The editors suggest a modest objective: covering "a broad chunk of largely unchartered ground" relevant to the 2011 Arab uprisings, and thus compile eleven lucid, informative chapters, especially those by Alfred Stepan, Omar Ashour, and Filiu.
Stepan addresses the clichéd references to Tunisia's exceptionalism, brilliantly discussing how years before the December 2010 uprising, its opposition groups reached a compromise formula of "twin tolerations." According to the working arrangement, Tunisia's secularists include their religious compatriots in the public space. In turn, the Islamists reciprocate by adhering to the principle of the civil state. Their agreement generated a consensual commitment to a future civic government without having to grapple with the divisive issue of secularism. Stepan's convincing analysis debunks Western approaches to democratization.
Ashour reviews the Egyptian Revolutionary Command Council's manipulation of the Muslim Brotherhood after the 1952 coup before Gamal Abdel Nasser turned against them in 1954. Nasser foreshadowed the Supreme Council of the Armed Forces' approach after the 2011 uprising when it did not obstruct Muhammad Morsi's election to the presidency. A year later, Morsi's appointee as commander-in-chief of the armed forces, Abdel Fattah Sisi, turned against him in a bloody coup. Ashour insightfully shows how the Egyptian military views itself as superior to the country's social strata and how it places the Brotherhood at the bottom of society.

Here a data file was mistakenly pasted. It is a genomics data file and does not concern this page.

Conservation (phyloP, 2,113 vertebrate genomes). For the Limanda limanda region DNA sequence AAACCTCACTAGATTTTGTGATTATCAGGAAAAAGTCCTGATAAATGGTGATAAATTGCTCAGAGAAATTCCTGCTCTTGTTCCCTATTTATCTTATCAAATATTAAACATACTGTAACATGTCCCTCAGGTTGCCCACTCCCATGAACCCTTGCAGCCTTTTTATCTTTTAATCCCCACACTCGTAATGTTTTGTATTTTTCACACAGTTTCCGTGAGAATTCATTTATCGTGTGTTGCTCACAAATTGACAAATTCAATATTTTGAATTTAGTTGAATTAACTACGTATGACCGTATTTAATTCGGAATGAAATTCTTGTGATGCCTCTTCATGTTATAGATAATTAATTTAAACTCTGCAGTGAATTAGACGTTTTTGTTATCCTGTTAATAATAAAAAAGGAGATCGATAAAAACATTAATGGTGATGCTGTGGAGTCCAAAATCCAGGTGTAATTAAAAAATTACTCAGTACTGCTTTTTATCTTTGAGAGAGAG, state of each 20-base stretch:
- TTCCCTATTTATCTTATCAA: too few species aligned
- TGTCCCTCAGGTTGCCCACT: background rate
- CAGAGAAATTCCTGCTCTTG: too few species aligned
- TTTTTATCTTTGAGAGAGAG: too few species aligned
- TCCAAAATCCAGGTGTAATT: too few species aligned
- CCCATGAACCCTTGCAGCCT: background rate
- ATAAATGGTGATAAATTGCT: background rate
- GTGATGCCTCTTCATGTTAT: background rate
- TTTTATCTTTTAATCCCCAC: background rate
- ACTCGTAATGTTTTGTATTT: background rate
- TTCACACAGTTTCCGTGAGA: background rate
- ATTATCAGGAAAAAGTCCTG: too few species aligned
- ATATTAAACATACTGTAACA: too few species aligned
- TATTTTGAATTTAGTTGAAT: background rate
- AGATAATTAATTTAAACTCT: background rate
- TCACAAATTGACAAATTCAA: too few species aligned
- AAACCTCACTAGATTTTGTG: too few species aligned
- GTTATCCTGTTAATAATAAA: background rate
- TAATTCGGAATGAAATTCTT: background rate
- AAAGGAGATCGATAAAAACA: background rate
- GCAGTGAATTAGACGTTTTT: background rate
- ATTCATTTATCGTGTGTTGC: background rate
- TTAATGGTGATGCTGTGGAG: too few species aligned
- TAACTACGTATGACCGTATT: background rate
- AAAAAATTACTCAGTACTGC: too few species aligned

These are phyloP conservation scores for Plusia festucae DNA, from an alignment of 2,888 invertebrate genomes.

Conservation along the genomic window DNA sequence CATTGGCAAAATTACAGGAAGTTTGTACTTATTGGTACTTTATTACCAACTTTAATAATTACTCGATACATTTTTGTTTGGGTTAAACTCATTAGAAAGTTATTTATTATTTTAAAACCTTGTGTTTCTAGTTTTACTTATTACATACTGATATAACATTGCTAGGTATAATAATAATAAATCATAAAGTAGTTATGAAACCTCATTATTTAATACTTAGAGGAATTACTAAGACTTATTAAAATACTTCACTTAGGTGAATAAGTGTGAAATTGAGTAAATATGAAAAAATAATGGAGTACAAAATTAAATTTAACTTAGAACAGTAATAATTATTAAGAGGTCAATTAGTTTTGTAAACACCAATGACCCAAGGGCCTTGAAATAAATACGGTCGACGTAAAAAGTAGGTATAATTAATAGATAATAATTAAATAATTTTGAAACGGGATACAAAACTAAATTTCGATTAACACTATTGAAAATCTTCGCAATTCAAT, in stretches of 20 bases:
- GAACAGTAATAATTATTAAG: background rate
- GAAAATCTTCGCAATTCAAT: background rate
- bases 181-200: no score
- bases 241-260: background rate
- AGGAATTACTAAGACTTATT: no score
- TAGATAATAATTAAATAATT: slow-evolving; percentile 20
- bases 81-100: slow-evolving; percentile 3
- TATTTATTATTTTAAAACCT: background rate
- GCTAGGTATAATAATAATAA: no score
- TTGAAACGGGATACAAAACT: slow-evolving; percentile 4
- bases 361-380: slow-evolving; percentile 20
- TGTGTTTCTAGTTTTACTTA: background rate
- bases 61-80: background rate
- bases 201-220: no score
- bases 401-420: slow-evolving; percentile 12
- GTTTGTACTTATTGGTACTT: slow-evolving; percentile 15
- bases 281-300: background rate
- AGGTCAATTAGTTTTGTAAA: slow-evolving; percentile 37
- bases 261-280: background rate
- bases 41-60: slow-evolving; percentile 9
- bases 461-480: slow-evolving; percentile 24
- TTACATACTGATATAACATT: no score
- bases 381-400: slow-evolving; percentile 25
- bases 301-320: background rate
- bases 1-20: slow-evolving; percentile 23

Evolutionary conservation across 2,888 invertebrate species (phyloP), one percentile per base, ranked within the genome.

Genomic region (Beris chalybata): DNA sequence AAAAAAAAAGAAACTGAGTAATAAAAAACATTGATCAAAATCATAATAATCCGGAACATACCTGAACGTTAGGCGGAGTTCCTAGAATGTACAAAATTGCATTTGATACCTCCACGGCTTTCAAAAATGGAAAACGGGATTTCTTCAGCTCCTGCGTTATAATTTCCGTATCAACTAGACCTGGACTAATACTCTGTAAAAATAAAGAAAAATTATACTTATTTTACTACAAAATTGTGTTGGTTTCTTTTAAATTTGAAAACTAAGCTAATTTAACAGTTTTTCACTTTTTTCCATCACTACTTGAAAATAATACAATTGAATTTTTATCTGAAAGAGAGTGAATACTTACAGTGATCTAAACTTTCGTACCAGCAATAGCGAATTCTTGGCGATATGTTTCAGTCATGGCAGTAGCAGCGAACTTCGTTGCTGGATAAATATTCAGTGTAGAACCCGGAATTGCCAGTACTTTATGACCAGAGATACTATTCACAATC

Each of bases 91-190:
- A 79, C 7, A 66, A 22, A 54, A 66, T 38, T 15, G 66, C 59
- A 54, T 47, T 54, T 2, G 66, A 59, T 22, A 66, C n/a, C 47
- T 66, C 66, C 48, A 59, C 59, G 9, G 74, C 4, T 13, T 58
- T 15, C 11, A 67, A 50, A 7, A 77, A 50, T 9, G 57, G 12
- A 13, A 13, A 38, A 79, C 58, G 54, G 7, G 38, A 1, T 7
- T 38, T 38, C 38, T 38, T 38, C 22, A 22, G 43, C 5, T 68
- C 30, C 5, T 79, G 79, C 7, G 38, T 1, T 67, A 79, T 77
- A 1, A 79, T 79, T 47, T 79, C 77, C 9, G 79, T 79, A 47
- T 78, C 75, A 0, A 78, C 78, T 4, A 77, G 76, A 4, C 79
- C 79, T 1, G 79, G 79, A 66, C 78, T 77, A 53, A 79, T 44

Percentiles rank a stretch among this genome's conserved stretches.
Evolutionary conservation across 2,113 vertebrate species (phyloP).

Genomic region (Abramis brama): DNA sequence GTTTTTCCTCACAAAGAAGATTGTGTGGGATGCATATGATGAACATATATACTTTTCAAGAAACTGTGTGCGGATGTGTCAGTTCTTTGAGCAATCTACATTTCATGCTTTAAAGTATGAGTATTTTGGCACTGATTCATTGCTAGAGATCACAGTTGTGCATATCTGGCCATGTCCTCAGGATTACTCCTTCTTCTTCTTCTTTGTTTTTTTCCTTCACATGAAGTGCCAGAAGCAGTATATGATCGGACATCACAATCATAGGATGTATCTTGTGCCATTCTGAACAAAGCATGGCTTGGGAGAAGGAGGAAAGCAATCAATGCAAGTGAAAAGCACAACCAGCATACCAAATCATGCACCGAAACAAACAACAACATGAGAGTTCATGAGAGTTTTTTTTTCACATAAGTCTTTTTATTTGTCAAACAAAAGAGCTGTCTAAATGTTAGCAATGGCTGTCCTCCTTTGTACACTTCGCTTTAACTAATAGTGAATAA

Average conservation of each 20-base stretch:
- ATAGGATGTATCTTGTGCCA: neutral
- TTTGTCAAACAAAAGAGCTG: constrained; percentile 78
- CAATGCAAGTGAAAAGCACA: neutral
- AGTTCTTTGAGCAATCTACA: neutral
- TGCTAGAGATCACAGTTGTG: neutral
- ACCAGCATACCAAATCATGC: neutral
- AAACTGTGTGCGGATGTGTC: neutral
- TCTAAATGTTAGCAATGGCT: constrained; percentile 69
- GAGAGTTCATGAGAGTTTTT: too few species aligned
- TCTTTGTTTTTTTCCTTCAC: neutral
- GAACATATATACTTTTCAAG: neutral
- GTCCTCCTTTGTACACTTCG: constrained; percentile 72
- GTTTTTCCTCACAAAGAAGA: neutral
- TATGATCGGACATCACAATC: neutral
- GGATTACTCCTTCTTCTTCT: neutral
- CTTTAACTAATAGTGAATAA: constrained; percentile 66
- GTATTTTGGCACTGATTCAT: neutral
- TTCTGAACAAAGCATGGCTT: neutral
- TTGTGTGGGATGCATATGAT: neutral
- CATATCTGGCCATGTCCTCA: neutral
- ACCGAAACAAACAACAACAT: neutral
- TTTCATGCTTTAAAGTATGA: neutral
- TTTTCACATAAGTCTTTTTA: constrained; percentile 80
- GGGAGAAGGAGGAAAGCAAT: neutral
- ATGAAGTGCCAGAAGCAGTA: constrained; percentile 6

Filiu uses the term "modern Mamluks" to refer to politically dominant Arab militaries that have mercilessly aborted the Arab uprisings. But unlike Mamluk slave soldiers, such as sultan Baybars (1223-77), who battled foreign enemies, the only victories that modern Mamluks achieved have been against their own peoples. Filiu notes that former Tunisian president Habib Bourguiba kept the army small and weak to avoid a military coup as in Egypt, Iraq, and Syria. Bourguiba aimed to marginalize the army but also instigated the disastrous 1961 Bizerte crisis that inflicted hundreds of Tunisian casualties when he ordered the blockade of the French naval base.
Unfortunately, these excellent chapters lose their impact in an edited book that lacks a theoretical framework. The book's structure is problematic. First, there are numerous publications on the Arab uprisings, and the claim of "unchartered ground" is simply untrue. Second, the editors plead with readers not to despair about the future because "[t]here are still many reasons to keep faith in the long-term evolution of the region,"
but a chapter moderating the pessimistic view of Arab polities would have been more useful. Third, even though chapters address Egypt, Tunisia, Libya, Yemen, and Syria, the book is heavily skewed towards the first two countries. Finally, this narrow coverage is aggravated by neglect of comparative theoretical perspectives.